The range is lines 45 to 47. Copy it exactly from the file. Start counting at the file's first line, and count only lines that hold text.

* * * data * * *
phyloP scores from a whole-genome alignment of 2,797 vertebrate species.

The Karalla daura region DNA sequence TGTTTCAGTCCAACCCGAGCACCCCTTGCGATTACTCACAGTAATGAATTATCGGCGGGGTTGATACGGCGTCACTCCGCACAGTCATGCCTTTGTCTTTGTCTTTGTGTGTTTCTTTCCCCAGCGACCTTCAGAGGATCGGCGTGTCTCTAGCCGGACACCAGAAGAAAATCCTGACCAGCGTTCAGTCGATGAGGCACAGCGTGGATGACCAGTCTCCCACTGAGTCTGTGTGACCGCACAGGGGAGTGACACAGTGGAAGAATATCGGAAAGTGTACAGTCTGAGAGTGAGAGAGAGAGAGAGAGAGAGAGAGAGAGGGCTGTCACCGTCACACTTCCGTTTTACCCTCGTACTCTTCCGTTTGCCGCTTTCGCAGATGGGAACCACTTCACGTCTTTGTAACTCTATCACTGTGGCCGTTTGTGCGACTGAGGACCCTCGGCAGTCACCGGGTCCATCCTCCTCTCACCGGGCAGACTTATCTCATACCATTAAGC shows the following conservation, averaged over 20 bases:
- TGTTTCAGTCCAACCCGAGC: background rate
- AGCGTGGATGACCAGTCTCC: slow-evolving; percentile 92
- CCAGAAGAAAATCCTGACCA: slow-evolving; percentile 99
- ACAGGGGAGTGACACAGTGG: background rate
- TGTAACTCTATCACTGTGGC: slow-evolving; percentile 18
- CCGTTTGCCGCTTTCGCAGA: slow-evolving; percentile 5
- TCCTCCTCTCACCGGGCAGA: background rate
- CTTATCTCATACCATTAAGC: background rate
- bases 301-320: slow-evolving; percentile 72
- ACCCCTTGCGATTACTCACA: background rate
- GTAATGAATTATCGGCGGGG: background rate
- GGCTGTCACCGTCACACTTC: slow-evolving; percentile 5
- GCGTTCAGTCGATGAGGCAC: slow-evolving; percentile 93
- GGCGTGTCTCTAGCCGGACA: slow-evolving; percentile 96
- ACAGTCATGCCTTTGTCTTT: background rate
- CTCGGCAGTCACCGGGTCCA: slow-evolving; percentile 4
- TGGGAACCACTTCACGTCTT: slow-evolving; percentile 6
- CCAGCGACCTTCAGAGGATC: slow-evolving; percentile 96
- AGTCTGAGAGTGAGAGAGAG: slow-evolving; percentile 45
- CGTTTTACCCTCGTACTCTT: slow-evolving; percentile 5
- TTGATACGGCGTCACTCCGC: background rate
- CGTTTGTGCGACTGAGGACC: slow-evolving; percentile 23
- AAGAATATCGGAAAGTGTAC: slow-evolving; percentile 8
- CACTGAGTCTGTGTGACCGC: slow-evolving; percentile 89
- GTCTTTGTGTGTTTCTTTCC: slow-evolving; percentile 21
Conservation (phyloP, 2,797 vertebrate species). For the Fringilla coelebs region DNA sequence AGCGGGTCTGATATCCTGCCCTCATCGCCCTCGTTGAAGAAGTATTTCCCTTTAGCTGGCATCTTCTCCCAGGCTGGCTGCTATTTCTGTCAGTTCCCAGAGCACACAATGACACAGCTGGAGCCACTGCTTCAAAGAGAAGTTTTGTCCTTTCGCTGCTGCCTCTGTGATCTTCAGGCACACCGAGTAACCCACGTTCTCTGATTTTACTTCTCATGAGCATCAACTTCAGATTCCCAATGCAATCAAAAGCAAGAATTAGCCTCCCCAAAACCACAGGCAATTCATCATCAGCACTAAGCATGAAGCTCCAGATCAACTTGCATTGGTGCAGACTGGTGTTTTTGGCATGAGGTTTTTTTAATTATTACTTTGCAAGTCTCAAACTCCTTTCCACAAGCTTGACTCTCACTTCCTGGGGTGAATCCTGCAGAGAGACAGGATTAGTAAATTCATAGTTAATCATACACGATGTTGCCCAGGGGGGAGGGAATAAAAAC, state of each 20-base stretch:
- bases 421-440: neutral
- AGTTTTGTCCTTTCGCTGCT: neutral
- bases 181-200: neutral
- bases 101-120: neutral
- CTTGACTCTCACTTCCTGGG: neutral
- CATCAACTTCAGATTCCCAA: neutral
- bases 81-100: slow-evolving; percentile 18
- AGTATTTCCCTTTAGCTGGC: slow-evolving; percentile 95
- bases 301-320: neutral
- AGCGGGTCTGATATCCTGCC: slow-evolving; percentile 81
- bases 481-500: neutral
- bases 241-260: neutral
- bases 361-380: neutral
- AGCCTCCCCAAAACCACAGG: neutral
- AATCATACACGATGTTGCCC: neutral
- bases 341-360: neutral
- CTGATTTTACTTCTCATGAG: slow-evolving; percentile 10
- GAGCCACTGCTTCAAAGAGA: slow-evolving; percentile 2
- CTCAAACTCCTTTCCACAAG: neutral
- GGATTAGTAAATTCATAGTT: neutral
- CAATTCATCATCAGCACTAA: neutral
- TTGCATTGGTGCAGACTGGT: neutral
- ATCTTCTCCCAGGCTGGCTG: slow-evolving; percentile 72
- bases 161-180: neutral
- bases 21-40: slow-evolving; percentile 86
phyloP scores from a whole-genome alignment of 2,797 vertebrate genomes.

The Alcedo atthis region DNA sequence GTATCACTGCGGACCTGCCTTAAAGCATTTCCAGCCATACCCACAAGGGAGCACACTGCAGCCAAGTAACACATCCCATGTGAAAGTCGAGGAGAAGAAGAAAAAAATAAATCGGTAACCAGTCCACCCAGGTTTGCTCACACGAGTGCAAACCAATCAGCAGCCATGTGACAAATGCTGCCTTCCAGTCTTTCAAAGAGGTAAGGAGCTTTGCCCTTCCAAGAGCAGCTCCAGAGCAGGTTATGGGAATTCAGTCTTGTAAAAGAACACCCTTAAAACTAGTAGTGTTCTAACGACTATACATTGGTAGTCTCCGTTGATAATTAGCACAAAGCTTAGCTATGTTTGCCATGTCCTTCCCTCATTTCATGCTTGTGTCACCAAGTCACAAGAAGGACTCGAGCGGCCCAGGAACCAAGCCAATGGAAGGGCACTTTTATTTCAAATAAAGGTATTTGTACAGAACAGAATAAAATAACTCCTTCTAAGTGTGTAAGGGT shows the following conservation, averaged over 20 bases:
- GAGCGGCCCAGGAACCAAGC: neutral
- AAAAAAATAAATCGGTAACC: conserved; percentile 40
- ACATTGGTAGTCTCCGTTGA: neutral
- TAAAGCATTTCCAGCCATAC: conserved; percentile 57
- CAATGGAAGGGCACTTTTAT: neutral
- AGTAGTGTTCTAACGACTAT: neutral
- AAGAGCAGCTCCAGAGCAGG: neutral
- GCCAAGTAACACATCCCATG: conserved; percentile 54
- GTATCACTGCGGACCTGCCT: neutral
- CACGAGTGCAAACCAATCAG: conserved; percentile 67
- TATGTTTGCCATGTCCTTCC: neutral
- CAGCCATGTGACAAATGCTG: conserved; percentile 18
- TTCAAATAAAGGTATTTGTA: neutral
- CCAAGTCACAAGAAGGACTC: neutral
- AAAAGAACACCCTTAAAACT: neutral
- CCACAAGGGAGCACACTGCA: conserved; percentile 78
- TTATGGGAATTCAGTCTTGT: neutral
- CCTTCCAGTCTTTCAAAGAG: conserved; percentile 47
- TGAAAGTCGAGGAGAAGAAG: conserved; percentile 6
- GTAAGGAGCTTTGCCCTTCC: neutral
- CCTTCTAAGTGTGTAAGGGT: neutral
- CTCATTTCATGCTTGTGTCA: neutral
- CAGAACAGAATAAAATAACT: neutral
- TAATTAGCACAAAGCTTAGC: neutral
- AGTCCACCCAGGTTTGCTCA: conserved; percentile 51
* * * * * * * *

- CTGATTTTACTTCTCATGAG: slow-evolving; percentile 10
- GAGCCACTGCTTCAAAGAGA: slow-evolving; percentile 2
- CTCAAACTCCTTTCCACAAG: neutral